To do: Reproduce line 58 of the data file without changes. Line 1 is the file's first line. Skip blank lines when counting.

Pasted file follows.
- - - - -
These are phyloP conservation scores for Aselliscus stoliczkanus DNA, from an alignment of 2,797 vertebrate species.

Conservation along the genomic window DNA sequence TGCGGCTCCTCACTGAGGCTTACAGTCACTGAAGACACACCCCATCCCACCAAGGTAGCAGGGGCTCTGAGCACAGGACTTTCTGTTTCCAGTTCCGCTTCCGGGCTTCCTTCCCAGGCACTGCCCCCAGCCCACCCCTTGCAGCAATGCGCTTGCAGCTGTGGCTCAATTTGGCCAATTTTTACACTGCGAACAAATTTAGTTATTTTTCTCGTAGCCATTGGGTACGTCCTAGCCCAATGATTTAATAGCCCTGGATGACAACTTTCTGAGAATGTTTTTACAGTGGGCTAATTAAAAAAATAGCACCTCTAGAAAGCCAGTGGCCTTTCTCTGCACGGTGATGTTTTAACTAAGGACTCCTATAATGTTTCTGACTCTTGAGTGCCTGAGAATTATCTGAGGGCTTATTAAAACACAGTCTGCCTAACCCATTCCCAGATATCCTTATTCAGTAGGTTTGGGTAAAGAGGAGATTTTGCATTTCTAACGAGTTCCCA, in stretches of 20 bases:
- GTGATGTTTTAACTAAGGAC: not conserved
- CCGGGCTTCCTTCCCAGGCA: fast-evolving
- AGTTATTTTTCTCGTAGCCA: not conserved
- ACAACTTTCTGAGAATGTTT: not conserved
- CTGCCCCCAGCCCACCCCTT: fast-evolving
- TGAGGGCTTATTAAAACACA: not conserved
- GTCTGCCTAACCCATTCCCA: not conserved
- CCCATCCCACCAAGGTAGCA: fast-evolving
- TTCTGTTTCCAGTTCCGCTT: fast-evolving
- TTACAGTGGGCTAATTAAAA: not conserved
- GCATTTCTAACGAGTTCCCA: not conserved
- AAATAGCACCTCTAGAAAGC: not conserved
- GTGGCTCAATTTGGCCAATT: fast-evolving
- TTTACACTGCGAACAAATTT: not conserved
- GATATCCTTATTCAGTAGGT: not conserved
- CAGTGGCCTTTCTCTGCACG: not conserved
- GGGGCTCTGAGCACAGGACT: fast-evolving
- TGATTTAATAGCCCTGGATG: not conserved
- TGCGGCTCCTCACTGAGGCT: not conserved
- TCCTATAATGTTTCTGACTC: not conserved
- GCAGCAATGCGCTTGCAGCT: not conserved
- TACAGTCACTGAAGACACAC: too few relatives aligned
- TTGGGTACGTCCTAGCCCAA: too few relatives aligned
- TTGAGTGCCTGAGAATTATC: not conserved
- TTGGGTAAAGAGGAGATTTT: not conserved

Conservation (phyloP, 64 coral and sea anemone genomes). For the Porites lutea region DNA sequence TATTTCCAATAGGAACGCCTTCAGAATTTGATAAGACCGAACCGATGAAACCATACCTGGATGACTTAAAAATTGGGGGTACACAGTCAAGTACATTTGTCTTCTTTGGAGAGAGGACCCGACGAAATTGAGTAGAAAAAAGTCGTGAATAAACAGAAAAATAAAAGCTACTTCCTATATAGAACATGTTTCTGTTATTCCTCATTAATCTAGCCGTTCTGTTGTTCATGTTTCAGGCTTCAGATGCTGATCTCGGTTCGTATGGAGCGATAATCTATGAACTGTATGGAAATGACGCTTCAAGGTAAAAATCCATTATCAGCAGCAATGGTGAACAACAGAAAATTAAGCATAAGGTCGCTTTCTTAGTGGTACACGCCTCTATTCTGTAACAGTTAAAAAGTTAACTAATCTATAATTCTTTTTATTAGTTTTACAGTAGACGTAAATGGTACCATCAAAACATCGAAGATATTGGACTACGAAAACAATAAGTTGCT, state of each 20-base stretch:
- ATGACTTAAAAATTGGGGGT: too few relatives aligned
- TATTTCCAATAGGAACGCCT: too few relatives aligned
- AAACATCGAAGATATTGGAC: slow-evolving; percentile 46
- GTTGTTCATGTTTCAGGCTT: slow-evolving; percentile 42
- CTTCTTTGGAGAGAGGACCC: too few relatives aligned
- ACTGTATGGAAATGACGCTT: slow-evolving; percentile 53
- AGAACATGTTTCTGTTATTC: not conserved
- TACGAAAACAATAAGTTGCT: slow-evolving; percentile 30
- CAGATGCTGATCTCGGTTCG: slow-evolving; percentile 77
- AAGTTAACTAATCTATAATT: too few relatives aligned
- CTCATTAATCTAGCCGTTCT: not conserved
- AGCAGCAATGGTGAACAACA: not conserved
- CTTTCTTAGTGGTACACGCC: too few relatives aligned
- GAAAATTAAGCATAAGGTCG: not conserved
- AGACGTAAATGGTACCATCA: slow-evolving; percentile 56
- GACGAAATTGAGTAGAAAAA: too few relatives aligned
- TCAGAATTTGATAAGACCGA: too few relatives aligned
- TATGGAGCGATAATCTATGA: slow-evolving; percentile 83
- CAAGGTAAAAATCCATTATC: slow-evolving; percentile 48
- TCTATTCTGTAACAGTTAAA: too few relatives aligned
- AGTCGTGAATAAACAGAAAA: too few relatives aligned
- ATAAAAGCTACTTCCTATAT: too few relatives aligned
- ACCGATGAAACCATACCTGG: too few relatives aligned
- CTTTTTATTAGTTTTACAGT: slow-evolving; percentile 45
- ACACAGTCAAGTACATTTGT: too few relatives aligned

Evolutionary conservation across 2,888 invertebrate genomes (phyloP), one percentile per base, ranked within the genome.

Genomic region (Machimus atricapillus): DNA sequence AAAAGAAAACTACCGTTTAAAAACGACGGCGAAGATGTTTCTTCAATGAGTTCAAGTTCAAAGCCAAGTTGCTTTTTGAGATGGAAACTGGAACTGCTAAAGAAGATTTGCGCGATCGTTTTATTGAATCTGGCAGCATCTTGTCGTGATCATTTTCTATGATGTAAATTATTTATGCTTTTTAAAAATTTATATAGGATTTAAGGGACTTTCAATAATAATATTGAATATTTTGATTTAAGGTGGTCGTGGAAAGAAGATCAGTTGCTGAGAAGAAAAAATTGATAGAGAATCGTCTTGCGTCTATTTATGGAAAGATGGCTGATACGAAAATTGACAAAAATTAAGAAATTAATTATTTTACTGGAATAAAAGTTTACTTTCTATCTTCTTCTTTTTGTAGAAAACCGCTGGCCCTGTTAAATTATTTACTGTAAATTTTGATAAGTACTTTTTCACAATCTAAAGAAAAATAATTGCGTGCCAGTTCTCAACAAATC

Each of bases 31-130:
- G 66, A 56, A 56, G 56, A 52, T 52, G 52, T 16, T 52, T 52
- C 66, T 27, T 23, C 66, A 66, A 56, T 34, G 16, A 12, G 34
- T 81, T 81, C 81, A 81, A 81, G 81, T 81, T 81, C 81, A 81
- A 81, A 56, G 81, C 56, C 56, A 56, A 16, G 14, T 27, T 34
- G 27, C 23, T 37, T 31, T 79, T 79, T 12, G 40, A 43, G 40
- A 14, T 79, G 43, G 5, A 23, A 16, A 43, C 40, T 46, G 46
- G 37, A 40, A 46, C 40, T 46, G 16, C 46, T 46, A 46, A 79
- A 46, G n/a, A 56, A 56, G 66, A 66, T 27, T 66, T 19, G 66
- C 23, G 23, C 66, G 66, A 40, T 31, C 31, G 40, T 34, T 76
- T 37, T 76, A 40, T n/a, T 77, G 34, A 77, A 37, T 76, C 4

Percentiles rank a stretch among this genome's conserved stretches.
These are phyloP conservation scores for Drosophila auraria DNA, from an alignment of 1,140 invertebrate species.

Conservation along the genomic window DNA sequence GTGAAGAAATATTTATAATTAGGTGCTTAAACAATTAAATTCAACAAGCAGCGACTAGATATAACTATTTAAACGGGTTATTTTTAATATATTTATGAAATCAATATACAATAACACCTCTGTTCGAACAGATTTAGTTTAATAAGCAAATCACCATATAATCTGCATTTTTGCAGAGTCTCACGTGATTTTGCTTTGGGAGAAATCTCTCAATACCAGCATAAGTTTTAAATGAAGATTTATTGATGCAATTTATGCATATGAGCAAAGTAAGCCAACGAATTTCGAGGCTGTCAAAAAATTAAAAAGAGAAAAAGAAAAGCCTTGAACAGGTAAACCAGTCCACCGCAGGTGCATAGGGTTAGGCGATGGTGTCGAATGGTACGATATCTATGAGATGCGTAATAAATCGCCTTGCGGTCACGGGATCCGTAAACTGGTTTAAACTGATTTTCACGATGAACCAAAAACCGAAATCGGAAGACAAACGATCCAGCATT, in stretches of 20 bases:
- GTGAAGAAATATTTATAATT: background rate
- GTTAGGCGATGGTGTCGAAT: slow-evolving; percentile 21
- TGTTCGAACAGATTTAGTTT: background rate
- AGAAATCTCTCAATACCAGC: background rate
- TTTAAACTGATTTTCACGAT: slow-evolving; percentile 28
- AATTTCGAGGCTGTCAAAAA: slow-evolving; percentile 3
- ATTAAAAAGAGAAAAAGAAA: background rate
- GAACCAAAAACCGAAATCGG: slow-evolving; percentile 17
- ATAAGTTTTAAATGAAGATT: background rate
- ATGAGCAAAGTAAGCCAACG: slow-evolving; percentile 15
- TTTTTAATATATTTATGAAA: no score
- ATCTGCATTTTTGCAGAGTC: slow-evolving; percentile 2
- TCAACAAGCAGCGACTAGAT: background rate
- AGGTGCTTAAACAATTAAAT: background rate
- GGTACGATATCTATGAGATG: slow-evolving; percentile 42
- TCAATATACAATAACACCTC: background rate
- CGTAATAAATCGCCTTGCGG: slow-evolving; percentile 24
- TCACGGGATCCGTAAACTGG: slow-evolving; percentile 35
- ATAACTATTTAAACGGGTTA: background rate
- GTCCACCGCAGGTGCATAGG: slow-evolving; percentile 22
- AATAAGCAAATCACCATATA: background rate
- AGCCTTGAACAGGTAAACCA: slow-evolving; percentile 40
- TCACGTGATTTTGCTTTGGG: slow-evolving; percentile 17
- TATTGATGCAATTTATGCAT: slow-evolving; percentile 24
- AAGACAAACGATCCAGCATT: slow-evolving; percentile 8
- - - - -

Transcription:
- C 66, T 27, T 23, C 66, A 66, A 56, T 34, G 16, A 12, G 34